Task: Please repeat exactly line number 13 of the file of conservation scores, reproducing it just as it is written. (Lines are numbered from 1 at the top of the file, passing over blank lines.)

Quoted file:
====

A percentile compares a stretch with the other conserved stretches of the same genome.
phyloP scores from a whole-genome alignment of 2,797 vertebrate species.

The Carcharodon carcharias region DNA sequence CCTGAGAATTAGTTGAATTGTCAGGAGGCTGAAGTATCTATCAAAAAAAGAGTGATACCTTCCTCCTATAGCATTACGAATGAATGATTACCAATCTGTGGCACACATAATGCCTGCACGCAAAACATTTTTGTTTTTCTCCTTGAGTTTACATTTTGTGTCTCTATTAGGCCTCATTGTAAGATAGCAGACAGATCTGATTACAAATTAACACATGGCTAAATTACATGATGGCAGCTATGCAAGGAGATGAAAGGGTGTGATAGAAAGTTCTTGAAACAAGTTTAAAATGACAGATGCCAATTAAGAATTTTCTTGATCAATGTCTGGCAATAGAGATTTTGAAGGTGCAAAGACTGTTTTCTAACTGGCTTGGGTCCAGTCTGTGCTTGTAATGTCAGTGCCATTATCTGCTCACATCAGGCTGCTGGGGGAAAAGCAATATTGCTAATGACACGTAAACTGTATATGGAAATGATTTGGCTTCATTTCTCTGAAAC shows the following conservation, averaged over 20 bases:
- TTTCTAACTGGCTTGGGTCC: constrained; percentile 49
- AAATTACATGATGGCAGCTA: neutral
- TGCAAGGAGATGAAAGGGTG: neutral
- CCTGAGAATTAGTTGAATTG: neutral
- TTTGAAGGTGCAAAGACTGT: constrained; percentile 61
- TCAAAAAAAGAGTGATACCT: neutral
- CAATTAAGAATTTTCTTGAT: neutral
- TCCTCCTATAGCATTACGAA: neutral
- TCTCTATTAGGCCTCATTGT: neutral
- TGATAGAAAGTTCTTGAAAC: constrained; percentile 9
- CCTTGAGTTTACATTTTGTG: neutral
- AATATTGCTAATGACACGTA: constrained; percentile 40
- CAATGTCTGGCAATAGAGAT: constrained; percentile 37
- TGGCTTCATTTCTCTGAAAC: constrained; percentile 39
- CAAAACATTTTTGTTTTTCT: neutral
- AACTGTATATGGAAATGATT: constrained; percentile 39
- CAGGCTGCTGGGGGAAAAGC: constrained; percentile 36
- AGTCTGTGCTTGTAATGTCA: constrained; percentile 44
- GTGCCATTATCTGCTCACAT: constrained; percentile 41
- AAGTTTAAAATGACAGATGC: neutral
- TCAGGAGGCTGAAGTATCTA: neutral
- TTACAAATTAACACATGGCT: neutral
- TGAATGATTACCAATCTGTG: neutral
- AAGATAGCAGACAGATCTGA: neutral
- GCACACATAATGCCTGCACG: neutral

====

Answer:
- TGATAGAAAGTTCTTGAAAC: constrained; percentile 9